Making every allowance for an enthusiasm of loyalty on the part of the narrators in Bishop Forbes's MS. 'Lyon in Mourning' (partly published by Robert Chambers in 'Jacobite Memoirs' {24b}), it is certain that the courage, endurance, and gay content of the Prince in his Highland wanderings deserve the high praise given by Smollett. Thus, in many ways we see the elements of a distinguished and attractive character in Charles. His enemies, like the renegade Dr. King, of St. Mary's Hall (ob. 1763), in his posthumous 'Anecdotes,' accused the Prince of avarice. He would borrow money from a lady, says King, while he had plenty of his own; he neglected those who had ruined themselves for his sake. Henry Goring accused the Prince of shabbiness to his face, but assuredly he who insisted on laying down money on the rocks of a deserted fishers' islet to pay for some dry fish eaten there by himself and his companions--he who gave liberally to gentle and simple out of the treasure buried near Loch Arkaig, who refused a French pension for himself, and asked favours only for his friends--afforded singular proofs of Dr. King's charge of selfish greed. The fault grew on him later. After breaking with the French Court in 1748, Charles had little or nothing of his own to give away. His Sobieski jewels he had pawned for the expenses of the war, having no heart to wear them, he said, 'on this side of the water.' He was often in actual need, though we may not accept d'Argenson's story of how he was once seen selling his pistols to a gun-maker. {25a} If ever he was a miser, that vice fixed itself upon him in his utter moral ruin.

Were there, then, no signs in his early life of the faults which grew so rapidly when hope was lost? There were such signs. As early as 1742, James had observed in Charles a slight inclination to wine and gaiety, and believed that his companions, especially Francis Strickland, {25b} were setting him against his younger brother, the Duke of York, who had neither the health nor the disposition to be a roysterer. {26a}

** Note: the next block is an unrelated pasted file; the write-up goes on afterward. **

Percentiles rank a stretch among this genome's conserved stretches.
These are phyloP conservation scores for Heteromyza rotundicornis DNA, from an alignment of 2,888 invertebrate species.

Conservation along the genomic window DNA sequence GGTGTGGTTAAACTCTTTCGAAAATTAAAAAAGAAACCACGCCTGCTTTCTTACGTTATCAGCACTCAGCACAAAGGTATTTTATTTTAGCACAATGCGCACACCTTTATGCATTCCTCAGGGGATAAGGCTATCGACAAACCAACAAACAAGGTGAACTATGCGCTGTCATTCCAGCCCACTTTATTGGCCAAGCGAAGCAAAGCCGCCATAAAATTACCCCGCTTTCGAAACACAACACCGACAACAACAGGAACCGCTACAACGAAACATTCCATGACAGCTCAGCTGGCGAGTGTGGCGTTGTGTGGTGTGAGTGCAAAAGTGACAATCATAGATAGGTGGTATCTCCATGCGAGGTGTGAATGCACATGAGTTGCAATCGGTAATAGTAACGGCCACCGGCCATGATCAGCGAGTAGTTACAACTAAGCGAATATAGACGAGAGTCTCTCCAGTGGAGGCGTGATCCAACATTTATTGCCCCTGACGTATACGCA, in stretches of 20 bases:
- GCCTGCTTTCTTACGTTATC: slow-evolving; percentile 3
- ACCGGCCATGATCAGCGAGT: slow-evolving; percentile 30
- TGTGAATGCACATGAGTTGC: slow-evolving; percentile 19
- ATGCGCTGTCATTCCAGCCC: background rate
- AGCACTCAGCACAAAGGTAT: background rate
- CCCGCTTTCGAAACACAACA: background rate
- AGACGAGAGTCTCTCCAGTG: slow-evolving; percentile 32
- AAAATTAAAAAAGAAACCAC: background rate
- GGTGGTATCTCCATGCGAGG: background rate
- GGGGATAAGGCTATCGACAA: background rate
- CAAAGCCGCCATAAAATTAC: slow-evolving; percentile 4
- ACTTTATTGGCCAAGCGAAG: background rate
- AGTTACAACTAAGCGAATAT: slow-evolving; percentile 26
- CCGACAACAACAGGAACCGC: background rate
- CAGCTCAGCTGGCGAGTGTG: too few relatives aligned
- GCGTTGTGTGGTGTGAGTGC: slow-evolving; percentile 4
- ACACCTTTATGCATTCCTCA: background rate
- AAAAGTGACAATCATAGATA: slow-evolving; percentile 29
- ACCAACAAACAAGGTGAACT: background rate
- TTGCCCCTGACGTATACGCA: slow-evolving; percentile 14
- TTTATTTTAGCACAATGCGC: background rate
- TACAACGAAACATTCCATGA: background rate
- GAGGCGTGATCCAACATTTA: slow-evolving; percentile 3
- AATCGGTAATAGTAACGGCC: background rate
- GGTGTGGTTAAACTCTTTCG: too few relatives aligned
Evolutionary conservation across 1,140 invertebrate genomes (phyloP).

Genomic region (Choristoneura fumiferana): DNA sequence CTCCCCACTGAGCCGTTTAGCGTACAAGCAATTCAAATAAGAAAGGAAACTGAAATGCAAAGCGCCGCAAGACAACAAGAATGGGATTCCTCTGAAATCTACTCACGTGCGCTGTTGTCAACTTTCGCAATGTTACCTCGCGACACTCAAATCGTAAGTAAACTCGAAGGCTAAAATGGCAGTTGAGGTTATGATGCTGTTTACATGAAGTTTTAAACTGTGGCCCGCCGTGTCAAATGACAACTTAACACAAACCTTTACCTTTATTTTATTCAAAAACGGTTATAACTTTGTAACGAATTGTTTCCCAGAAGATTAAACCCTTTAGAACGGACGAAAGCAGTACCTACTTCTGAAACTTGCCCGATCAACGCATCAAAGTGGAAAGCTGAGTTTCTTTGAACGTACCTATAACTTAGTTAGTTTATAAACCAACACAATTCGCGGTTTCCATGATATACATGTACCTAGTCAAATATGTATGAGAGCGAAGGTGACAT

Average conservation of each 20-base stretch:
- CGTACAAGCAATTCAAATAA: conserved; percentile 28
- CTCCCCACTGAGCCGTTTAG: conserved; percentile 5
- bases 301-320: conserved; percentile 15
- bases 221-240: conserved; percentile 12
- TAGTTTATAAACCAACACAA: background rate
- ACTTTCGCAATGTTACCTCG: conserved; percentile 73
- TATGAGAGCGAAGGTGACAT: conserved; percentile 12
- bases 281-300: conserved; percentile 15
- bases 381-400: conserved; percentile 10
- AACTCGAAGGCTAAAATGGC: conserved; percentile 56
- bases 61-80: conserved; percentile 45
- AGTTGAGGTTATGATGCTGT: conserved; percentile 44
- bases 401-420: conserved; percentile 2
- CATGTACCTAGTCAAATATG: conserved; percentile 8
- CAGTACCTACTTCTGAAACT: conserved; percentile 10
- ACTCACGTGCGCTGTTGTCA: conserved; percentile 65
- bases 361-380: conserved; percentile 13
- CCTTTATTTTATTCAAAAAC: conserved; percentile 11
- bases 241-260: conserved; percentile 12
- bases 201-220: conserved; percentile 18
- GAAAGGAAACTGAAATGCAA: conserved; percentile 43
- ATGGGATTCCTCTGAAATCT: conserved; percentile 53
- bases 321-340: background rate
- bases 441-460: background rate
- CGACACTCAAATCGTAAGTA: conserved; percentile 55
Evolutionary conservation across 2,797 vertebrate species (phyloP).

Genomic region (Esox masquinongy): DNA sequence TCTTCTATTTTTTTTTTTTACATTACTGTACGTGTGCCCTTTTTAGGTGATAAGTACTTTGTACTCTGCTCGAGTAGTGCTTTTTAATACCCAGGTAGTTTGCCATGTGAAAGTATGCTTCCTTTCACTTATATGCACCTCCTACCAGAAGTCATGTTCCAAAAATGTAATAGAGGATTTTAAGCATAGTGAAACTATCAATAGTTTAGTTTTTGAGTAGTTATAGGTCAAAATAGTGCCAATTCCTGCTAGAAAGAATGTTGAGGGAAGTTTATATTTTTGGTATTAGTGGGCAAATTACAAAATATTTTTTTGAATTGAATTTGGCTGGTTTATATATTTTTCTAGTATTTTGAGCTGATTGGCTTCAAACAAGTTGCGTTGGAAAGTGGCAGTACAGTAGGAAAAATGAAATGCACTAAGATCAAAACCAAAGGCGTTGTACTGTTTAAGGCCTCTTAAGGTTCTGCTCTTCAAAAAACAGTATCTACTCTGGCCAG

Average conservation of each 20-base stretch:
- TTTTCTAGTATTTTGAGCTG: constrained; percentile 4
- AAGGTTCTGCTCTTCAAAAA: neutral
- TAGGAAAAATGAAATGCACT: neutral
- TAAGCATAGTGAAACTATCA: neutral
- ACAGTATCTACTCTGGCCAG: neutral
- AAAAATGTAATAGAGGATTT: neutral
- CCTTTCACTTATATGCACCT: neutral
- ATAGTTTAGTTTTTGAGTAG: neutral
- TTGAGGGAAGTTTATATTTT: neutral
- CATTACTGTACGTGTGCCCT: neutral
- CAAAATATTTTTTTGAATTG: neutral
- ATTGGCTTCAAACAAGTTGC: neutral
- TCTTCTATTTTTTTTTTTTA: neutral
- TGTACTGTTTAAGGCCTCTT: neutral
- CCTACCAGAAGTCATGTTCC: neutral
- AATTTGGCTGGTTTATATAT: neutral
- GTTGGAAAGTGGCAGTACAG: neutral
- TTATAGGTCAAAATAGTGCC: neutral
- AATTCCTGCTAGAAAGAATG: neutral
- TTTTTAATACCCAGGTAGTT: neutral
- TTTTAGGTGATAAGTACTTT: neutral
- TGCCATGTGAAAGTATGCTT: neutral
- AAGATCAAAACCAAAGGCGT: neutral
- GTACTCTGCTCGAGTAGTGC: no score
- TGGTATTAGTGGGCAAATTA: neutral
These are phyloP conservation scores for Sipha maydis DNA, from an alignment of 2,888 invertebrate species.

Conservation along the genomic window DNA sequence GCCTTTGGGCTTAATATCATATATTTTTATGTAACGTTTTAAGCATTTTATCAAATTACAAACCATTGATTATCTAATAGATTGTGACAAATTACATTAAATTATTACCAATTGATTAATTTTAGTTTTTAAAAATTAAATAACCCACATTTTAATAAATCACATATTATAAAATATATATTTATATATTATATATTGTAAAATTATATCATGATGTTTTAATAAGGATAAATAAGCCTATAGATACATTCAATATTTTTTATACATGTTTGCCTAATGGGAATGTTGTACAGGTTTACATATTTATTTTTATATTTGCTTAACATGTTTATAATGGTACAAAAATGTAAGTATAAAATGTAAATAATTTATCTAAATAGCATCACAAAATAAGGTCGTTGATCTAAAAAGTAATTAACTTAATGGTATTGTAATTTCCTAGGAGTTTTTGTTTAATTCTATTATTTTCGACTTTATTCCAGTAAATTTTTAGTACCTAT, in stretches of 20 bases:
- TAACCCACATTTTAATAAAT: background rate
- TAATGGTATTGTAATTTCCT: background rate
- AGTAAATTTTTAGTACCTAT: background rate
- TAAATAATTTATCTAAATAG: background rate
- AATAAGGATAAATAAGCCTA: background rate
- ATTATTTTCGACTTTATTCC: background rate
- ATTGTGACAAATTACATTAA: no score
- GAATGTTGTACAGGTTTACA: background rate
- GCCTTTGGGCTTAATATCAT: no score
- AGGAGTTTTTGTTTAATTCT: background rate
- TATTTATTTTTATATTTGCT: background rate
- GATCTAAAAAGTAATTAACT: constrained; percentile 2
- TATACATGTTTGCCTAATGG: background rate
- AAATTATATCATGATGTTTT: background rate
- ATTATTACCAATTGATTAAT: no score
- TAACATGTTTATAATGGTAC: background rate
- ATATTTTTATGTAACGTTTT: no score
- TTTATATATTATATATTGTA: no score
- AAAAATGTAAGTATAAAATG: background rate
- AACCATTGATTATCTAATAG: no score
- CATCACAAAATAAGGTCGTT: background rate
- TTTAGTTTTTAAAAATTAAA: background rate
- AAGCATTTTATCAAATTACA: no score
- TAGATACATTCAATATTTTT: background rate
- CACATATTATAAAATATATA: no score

Again, on February 3, 1747, James recurs, in a long letter, to what passed in 1742, 'because that is the foundation, and I may say the key, of all that has followed.' Now in 1742 Murray of Broughton paid his first visit to Rome, and was fascinated by Charles. This unhappy man, afterwards the Judas of the cause, was unscrupulous in private life in matters of which it is needless to speak more fully. He was, or gave himself the air of being, a very stout Protestant. James employed him, but probably liked him little. It is to be gathered, from James's letter of February 3, 1747, that he suspected Charles of listening to advice, probably from Murray, about his changing his religion. 'You cannot forget how you were prevailed upon to speak to your brother' (the devout Duke of York) 'on very nice and delicate subjects, and that without saying the least thing to me, though we lived in the same house . . . You were then much younger than you are now, and therefore could be more easily led by specious arguments and pretences. . . . It will, to be sure, have been represented to you that our religion is a great prejudice to our interest, but that it may in some measure be remedied by a certain free way of thinking and acting.' {26b}